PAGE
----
A galero (pl. galeri; L. galerum, pl. galera) in the Roman Catholic Church is a large, broad-brimmed tasseled hat worn by clergy. Over the centuries the galero was eventually limited in use to individual cardinals as a crown symbolizing the title of Prince of the Church. The red galero was first granted to cardinals by Pope Innocent IV in 1245 at the First Council of Lyon. Tradition in the Archdiocese of Lyon is that the red color was inspired by the red hats of the canons of Lyon. According to Noonan, Pope Innocent wanted his favorites to be distinct and recognizable in the lengthy processions at the council.
The cardinal Jean Cholet used his galero to crown Charles of Valois in 1285 at Girona during the Aragonese Crusade, pronouncing him King of Aragon, and resulting in roi du chapeau ("king of the hat") becoming Charles's nickname.
When creating a cardinal, the Pope used to place a scarlet galero on the new cardinal's head in consistory, the practice giving rise to the phrase "receiving the red hat." In 1969, a papal decree following the Second Vatican Council ended the use of the galero as an act of humbling the Church hierarchy. It was deemed that by removing such elaborate regalia, the people could better identify with their pastoral leaders. Today, only the scarlet zucchetto and biretta are placed over the heads of cardinals in consistory. A few cardinals from eastern rites wear distinctive oriental headgear. However, some cardinals continue to obtain galeri privately so that the old ceremony of its suspension over their tombs may be observed.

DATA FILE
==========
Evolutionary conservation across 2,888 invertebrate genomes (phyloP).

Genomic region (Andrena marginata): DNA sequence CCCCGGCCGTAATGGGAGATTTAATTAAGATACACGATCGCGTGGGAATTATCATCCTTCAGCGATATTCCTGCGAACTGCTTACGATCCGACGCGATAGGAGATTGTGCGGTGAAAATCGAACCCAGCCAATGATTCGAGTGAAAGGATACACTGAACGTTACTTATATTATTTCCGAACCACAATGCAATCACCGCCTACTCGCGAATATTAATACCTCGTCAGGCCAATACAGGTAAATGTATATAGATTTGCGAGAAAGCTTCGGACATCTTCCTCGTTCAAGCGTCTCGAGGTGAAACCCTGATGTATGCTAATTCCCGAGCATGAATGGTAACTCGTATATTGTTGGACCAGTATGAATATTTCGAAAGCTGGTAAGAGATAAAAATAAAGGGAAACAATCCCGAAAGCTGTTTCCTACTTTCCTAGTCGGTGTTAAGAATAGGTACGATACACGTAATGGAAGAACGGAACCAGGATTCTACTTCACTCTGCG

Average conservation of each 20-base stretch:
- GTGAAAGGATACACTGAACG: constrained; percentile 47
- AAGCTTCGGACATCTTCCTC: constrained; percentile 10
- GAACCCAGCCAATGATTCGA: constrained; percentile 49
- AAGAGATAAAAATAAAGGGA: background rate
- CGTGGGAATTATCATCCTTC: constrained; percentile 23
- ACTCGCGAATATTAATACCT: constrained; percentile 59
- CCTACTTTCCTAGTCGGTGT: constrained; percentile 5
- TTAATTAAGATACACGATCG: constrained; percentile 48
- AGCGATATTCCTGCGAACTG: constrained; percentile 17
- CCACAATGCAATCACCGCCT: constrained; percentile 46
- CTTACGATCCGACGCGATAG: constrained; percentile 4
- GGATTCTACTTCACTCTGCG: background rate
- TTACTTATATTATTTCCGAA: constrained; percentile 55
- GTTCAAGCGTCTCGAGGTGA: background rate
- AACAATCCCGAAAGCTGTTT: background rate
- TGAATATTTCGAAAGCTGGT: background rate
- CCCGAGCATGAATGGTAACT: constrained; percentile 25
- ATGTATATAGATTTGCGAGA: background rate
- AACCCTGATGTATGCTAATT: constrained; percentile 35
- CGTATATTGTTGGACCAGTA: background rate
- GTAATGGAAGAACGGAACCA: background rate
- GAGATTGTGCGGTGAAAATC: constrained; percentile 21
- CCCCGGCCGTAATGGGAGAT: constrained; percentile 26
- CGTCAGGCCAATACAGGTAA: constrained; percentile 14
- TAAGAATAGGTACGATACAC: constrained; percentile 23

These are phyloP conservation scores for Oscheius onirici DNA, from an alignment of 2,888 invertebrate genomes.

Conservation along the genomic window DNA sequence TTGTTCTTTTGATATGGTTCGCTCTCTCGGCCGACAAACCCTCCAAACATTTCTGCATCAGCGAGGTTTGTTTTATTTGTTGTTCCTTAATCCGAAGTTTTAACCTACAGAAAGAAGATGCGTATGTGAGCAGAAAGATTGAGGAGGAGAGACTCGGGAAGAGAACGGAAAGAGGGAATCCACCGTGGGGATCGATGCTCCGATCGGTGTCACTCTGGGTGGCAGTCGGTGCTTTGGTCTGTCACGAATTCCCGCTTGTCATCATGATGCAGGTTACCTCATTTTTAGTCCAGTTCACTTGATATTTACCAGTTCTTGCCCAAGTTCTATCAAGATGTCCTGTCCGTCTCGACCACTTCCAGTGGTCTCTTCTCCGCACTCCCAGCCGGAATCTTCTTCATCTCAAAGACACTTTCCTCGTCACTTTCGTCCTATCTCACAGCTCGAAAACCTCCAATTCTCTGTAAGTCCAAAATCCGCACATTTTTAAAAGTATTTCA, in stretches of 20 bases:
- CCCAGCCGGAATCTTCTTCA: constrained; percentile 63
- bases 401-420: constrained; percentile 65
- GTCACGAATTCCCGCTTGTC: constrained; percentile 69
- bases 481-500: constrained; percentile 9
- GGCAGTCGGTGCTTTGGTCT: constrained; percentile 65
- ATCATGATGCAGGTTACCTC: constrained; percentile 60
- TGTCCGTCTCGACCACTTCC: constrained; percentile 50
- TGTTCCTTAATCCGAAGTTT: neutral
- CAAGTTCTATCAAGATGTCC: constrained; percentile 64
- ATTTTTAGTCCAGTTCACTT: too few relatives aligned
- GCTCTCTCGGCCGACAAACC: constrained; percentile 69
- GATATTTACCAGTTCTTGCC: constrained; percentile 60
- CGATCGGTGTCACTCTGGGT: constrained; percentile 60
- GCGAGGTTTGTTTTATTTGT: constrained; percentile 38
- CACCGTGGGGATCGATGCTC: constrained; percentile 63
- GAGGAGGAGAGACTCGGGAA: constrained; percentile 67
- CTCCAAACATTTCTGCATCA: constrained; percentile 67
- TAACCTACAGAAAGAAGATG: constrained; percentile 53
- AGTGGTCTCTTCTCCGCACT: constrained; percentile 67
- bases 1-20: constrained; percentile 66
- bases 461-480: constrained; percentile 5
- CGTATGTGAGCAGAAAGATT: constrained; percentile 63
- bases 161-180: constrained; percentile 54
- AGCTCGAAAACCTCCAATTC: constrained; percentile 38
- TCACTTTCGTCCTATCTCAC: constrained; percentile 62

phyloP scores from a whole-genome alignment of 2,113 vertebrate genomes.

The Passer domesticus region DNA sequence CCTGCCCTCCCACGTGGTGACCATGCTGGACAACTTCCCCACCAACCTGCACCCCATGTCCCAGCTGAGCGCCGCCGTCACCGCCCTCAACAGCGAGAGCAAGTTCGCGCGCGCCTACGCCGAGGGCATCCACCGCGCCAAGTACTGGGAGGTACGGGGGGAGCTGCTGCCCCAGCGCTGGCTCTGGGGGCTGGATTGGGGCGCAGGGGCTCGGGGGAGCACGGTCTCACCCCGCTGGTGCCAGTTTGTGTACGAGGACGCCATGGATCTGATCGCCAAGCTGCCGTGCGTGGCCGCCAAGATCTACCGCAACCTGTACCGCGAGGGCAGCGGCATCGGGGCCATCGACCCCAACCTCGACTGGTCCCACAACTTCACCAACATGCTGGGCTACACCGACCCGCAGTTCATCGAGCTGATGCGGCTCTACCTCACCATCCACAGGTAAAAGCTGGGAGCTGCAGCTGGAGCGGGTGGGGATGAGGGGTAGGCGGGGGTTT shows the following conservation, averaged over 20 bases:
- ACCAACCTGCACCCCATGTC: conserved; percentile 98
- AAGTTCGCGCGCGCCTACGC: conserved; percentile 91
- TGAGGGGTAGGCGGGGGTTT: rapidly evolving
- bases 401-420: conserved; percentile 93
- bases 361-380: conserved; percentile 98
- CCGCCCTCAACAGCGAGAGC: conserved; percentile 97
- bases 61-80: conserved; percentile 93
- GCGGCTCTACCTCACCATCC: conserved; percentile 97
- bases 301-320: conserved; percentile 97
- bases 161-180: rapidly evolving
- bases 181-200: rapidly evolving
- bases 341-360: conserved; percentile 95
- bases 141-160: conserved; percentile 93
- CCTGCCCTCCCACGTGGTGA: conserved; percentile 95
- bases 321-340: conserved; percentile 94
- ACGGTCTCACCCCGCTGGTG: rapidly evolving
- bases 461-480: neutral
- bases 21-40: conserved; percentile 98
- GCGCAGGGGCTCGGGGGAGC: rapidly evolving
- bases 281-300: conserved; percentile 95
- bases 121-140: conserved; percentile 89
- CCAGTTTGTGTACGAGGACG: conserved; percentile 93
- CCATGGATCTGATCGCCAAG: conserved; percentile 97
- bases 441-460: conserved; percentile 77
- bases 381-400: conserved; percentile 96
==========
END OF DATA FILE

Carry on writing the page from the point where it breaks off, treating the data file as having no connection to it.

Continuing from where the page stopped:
When a cardinal dies, it is traditional that his galero be suspended over his tomb, where it remains until it is reduced to dust, symbolizing how all earthly glory is passing. It is said that when it falls, the cardinal's soul has entered Heaven. In the United States, where only a few cathedrals have crypts, the galeri of past archbishops who were cardinals are suspended from the ceiling. Some of the Cathedral churches in the United States that hang the galeri of past Cardinals from their ceilings are:
The galero (or "ecclesiastical hat") is still in use today in ecclesiastical heraldry as part of the achievement of the coat of arms of an armigerous Roman Catholic cleric. The galero replaces the helmet and crest, because those were considered too warlike for the clerical state. The color of the galero and number of tassels indicate the cleric's place in the hierarchy. Depiction in arms can vary greatly depending on the artist's style, but even when it looks like a cappello romano with tassels, in heraldry it is still considered a galero.